Use this URL to cite or link to this record in EThOS: https://ethos.bl.uk/OrderDetails.do?uin=uk.bl.ethos.825505
Title: Doing and undoing gender violence in schools : an examination of gender violence in two primary schools in Uganda and approaches for sustainable prevention
Author: Turner, Ellen
Awarding Body: UCL (University College London)
Current Institution: University College London (University of London)
Date of Award: 2021
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Abstract:
Recent decades have seen huge expansion of research and policy frameworks into preventing violence against children, yet have also shown the persistence and intractability of this violence. While offering potential to challenge violence and inequality, schools are also spaces in which children experience significant acts of physical, emotional and sexual violence, wherein structural inequalities are learned and reinforced, and in which children construct and negotiate their gendered identities in relation to violence. School-based interventions have sought to prevent violence, however little is known about their long-term influence and sustainability. This thesis examines gender violence in two primary schools in Luwero District, Uganda, and the long-term influence of the Good School Toolkit intervention to prevent violence. It offers these findings to the broader field of sustainable approaches to violence prevention in schools. It draws on a qualitative study using ethnographic methods conducted in 2017, involving participant observation, individual interviews with pupils and teachers, participatory group discussions and a writing club with pupils. Underpinned by the view that a meaningful understanding of a school intervention to prevent violence against children is one rooted in a deep analysis of this violence, this study examines peer violence, teacher discipline violence and teacher sexual violence in two schools. It argues that these forms of violence are gendered, closely embedded within schools' institutional structures, and highly interrelated. Drawing on the theoretical lenses of Michel Foucault, Judith Butler, Deborah Youdell and Raewyn Connell, this thesis offers a framework for understanding both how gender violence in schools is 'done', what it means for school femininities and masculinities, and how it may also be 'undone'. This framework posits that there are multiple bodily-institutional regimes within schools and within which gender violence is deeply embedded. Interventions may have a sustainable influence on preventing violence by addressing these multiple regimes.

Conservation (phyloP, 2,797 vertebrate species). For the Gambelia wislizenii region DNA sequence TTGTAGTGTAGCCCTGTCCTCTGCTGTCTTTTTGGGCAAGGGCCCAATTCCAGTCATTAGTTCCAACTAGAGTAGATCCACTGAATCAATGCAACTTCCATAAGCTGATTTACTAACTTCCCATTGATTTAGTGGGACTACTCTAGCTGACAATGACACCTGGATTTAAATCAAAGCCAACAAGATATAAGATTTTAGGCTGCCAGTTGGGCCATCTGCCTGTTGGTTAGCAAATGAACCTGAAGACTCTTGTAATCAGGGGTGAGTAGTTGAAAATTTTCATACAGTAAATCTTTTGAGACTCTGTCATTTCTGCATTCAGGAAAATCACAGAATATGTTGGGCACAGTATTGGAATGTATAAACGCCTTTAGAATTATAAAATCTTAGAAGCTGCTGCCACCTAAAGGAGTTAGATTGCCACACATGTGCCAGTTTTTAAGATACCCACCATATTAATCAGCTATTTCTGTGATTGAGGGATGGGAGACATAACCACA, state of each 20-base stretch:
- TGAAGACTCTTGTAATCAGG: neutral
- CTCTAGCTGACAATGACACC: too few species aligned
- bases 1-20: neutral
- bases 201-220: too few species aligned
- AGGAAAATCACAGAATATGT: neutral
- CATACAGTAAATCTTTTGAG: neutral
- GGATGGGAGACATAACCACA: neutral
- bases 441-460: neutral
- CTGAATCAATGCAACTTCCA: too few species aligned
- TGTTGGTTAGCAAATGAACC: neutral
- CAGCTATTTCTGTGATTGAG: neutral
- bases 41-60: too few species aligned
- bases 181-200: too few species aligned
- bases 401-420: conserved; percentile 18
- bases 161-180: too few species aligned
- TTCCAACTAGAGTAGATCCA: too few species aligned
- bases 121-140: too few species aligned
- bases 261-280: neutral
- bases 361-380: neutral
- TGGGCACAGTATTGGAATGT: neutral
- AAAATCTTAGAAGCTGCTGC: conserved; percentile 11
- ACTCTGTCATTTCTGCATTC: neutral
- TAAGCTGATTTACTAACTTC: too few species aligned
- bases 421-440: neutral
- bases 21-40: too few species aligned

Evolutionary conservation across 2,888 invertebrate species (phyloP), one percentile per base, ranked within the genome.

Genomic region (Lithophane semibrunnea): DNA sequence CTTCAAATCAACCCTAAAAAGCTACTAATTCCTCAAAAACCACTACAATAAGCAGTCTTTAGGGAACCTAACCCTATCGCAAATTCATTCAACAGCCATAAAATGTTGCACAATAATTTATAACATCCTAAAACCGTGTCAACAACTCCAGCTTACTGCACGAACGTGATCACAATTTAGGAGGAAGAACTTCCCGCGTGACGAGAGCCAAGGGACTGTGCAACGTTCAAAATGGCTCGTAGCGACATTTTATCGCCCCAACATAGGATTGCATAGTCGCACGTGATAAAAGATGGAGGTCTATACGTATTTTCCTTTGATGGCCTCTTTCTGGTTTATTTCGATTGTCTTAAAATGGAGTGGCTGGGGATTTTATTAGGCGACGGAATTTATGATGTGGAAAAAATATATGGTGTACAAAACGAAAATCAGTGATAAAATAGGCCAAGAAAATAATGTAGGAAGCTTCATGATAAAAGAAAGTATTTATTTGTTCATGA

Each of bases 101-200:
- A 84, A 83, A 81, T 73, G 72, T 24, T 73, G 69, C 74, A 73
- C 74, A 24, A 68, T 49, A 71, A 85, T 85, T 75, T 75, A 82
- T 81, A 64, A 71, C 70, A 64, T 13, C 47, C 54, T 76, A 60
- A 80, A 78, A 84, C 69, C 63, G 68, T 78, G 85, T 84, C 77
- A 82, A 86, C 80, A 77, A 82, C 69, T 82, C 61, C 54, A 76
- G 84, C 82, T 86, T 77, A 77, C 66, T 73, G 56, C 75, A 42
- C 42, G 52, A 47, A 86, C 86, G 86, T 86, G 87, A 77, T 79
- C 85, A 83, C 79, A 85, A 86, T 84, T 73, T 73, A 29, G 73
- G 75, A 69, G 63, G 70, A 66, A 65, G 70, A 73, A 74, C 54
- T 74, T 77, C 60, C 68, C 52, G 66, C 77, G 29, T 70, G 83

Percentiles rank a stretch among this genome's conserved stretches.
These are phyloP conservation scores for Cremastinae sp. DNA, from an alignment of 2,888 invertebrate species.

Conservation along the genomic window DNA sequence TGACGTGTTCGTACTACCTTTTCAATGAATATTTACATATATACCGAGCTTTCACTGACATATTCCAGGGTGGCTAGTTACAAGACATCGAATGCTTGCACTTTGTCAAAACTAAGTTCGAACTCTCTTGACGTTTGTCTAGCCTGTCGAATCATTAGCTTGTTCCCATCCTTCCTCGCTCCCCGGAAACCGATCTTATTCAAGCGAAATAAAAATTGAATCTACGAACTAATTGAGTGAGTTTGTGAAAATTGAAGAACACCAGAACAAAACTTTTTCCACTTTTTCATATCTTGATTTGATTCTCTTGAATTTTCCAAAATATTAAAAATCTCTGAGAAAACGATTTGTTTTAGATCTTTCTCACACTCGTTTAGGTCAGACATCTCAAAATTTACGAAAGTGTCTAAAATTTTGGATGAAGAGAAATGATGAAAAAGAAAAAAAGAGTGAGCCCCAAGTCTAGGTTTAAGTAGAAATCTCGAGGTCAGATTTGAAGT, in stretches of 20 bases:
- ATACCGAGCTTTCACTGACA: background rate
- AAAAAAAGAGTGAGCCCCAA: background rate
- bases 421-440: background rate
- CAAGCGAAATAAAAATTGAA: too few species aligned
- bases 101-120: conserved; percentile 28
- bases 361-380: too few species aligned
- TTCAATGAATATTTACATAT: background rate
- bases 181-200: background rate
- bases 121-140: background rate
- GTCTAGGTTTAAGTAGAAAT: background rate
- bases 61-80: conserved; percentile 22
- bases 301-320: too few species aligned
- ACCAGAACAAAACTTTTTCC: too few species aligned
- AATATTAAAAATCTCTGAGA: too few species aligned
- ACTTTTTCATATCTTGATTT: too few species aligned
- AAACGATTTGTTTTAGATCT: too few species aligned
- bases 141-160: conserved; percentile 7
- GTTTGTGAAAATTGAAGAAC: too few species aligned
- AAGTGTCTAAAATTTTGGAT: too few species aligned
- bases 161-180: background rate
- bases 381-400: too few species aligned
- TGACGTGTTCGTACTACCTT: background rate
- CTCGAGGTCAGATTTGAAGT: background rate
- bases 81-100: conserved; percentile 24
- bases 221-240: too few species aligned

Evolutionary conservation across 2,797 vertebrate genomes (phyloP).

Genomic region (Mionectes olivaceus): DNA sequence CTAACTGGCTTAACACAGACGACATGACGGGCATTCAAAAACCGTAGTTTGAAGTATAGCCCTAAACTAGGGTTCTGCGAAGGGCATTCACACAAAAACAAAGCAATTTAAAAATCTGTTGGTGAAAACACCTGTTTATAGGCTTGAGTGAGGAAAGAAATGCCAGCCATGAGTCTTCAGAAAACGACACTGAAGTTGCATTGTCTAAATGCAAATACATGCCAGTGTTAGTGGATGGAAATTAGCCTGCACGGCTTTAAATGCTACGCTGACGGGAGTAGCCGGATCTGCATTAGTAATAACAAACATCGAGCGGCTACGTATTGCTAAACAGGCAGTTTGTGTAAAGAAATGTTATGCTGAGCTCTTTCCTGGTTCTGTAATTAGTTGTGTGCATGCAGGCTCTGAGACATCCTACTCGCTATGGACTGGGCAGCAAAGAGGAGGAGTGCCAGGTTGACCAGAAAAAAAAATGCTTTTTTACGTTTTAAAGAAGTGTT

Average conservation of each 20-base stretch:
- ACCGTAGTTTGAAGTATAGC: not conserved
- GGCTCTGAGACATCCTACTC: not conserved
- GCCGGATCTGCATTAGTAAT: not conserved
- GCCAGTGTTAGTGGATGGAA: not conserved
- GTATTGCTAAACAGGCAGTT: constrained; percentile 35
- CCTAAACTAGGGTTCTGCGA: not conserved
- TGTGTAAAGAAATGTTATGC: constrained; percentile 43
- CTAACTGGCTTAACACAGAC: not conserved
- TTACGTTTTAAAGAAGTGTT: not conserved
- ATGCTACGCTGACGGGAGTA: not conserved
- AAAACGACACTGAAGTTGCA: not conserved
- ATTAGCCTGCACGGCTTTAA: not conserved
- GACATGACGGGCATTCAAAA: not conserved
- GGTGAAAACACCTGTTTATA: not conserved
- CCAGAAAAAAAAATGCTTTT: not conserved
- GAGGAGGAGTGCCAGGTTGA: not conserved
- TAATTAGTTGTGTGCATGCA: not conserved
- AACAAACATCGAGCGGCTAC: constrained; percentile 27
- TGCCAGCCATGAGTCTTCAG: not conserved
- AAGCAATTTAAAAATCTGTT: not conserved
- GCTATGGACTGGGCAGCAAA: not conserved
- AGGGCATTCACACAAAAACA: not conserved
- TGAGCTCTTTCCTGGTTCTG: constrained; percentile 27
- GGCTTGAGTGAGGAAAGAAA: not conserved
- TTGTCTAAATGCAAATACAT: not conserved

Supervisor: Not available Sponsor: Not available
Qualification Name: Thesis (Ph.D.) Qualification Level: Doctoral
EThOS ID: uk.bl.ethos.825505  DOI: Not available
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